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How do you measure butter?

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  • Rocknut53Rocknut53 Member Posts: 1,798 Member Member Posts: 1,798 Member
    earlnabby wrote: »
    nutmegoreo wrote: »
    FireOpalCO wrote: »
    nutmegoreo wrote: »

    FireOpalCO wrote: »

    Well I do when I make a grilled peanut butter & jelly, just not on the same side of the bread. :)

    I have never tried this! :open_mouth:

    Next you'll be telling me you've never had a peanut butter, honey, and cinnamon sandwich.

    More seriously, I grew up having grilled PB&J as a "feel better" food when sick and knew them as Teddy Bear Sandwiches. Not sure how they got that name.

    Edited to add: use quality peanut butter, preserves, and real butter. Cheap jellies and margarine aren't going to give you a good sandwich.

    I feel so behind everyone else.

    I didn't even try peanut butter and banana sandwiches until I was 38.

    I am 62 and I still haven't tried one. Might be because bananas make me barf.

    I love peanut butter, I like bananas, but they don't belong together on a sandwich. Just my opinion, which isn't worth much.
  • SunLovinMiaSunLovinMia Member Posts: 16 Member Member Posts: 16 Member
    Today, I used a measuring spoon of what I thought I used and spread it on with a knife. It gave me an idea of how much I use so I know for future reference
  • cerise_noircerise_noir Member Posts: 5,479 Member Member Posts: 5,479 Member
    Today, I used a measuring spoon of what I thought I used and spread it on with a knife. It gave me an idea of how much I use so I know for future reference

    I can fit 25g of peanut butter in a tablespoon... 15g is a serving. Weigh it... it’ll make you cry :lol:



  • JeromeBarry1JeromeBarry1 Member Posts: 10,177 Member Member Posts: 10,177 Member
    If I were to want to spread butter on my toast, I'd weigh the bread before toasting, then toast the bread and reset the scale to 0. When the bread is finished toasting, I'd put it on the scale, note the value which is going to be less than the pre-toast weight, then spread the butter and weigh it again. That way I can see the delta between toast weight and buttered toast weight. I understand this may not be suitable for all users. Most of us are accustomed to a restaurant pat of butter and can recognize the thickness of it. That's 5 grams of a standard 1/4 lb stick of butter.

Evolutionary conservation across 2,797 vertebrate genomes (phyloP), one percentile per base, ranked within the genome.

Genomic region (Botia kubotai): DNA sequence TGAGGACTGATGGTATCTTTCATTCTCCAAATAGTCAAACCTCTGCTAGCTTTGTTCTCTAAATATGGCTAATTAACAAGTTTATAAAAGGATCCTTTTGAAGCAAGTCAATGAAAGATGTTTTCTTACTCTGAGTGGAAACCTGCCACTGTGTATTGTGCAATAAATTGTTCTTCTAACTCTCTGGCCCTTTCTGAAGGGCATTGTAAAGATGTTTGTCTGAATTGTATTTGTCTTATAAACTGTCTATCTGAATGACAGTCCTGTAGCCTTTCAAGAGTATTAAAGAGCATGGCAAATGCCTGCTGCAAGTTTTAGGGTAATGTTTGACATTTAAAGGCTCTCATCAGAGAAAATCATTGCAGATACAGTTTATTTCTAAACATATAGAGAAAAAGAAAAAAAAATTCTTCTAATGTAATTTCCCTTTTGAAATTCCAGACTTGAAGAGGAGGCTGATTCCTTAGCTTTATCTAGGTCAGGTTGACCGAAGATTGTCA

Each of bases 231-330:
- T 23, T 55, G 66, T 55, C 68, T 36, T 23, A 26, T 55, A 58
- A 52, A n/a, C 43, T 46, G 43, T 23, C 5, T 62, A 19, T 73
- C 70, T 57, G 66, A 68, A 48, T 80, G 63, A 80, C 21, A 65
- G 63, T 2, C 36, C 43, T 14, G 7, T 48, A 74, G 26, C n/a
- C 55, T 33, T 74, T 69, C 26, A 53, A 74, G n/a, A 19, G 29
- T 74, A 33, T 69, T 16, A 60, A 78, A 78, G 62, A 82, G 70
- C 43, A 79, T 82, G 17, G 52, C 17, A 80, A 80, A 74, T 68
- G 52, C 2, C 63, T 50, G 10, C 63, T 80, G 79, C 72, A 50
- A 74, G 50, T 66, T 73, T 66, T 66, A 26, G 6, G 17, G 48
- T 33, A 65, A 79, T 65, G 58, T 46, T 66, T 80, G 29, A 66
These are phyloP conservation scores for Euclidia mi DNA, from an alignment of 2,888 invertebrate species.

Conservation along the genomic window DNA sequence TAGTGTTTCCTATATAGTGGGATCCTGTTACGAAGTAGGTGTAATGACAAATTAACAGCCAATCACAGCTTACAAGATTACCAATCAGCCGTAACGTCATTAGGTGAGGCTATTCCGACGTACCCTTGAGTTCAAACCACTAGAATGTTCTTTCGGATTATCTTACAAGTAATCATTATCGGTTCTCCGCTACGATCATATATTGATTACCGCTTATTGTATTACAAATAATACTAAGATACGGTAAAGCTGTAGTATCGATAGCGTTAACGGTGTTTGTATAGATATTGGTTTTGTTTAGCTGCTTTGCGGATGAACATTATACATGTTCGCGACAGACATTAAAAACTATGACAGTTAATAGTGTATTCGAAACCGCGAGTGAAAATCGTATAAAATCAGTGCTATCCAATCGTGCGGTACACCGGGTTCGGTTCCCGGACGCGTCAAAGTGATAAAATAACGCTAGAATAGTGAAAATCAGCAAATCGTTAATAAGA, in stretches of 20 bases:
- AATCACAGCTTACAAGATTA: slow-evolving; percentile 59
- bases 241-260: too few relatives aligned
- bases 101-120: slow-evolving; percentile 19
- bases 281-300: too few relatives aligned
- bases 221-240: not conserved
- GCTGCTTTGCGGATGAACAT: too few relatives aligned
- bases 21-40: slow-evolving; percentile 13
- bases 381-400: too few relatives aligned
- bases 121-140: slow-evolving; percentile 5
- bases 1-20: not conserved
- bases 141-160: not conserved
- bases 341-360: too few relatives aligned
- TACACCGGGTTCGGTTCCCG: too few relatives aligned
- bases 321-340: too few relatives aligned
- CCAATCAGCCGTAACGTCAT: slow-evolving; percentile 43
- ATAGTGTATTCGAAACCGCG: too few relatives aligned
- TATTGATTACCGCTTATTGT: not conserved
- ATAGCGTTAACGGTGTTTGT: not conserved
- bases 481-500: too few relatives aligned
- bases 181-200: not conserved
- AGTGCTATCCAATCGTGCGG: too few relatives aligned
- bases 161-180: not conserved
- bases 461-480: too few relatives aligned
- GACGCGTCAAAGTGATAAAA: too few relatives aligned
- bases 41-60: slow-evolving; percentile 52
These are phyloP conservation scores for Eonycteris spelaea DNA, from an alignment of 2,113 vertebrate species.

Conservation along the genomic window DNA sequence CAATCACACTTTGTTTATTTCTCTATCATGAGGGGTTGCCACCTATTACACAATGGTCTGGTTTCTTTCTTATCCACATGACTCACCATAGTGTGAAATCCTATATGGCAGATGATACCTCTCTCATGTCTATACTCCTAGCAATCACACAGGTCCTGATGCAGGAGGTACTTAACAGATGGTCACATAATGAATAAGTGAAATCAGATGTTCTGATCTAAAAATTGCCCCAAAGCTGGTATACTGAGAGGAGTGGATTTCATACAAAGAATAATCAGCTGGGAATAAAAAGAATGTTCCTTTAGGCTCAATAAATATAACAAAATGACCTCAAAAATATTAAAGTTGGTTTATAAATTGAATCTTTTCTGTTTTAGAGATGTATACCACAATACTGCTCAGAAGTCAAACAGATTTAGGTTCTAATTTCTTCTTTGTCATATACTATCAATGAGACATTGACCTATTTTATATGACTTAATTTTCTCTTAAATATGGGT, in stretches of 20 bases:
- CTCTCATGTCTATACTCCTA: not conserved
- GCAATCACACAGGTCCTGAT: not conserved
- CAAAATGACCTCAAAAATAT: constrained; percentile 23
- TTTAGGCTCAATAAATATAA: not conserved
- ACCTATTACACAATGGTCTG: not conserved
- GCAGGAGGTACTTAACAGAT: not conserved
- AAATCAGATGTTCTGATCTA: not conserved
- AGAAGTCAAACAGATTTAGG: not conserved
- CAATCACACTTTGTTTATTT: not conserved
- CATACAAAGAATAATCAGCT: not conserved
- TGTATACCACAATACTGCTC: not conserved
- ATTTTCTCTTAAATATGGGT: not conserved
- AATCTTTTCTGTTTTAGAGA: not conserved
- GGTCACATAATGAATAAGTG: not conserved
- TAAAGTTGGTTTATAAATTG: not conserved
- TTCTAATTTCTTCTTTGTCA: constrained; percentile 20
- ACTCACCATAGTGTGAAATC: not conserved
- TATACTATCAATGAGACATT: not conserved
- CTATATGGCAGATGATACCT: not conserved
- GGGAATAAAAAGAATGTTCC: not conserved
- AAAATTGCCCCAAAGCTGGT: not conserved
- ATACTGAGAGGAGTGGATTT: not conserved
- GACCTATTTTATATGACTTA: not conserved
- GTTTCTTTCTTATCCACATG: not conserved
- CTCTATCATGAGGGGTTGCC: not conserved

• FuzzipegFuzzipeg Member Posts: 2,002 Member Member Posts: 2,002 Member
    I've seen the suggested serving for peanut butter is 15 grams, one can achieve a higher amount on the spoon if one so wishes. As long as one logs the appropriate number of calories for the actual weight there is no reason, as long as one is within their calorie allocation and does not have some endocrine issue, not to loose weight.

    Many of us do not eat out and do not recognise the size of catering portion butter pats. Also over here in the UK our butter is sold in what I call half lb packs, only thanks to our having to go metric, too many years ago, they are now 9 ounces. 5 grams, if one weighs in grams is 5 grams from what ever size of butter pack one is using.
  • cerise_noircerise_noir Member Posts: 5,479 Member Member Posts: 5,479 Member
    crazyravr wrote: »
    Today, I used a measuring spoon of what I thought I used and spread it on with a knife. It gave me an idea of how much I use so I know for future reference

    I can fit 25g of peanut butter in a tablespoon... 15g is a serving. Weigh it... it’ll make you cry :lol:



    No such thing as 15g is serving idea.
    Serving = the amount you eat. In your cake the serving was 25g :)

    The best is ppl that dont use a scale and scoop up a heaping tablespoon of peanut butter and then count this as per the label on the jar.... what follows are thread of "why cant I lose weight" :)

    My point was, that it’s easy to stuff more than 15g in a tablespoon and log it as a tablespoon, and go about your merry day until you can’t figure out why you’re not losing as much weight as you thought. :lol: Of course I don’t stop at 15g.. I’ve been known to have 45g, sometimes more, but I make sure Iog it as accurately as possible considering how calorie-dense it is (unfortunately). I love PB!
  • COGypsyCOGypsy Member Posts: 621 Member Member Posts: 621 Member
    nutmegoreo wrote: »
    nutmegoreo wrote: »
    FireOpalCO wrote: »
    flippy1234 wrote: »
    I put a small amount of Kerrygold butter (the best by the way) on my 1 piece of toast in the morning. How should I measure it?

    When you can no longer see bread, that's 1 serving.

    I think that's for peanut butter... :bigsmile:

    Right??? Because the butter melts. You'd keep adding and adding until your bread was soggy, and you'd still see it.

    Do you use butter with your peanut butter?

    My grandmother made all of her sandwiches with “cow butter” directly on the bread and then the other toppings after that. PB&J would be bread, cow butter, peanut butter, jelly, cow butter, bread. A regular sandwich would be bread, cow butter, mayo, meat, cheese, cow butter, bread.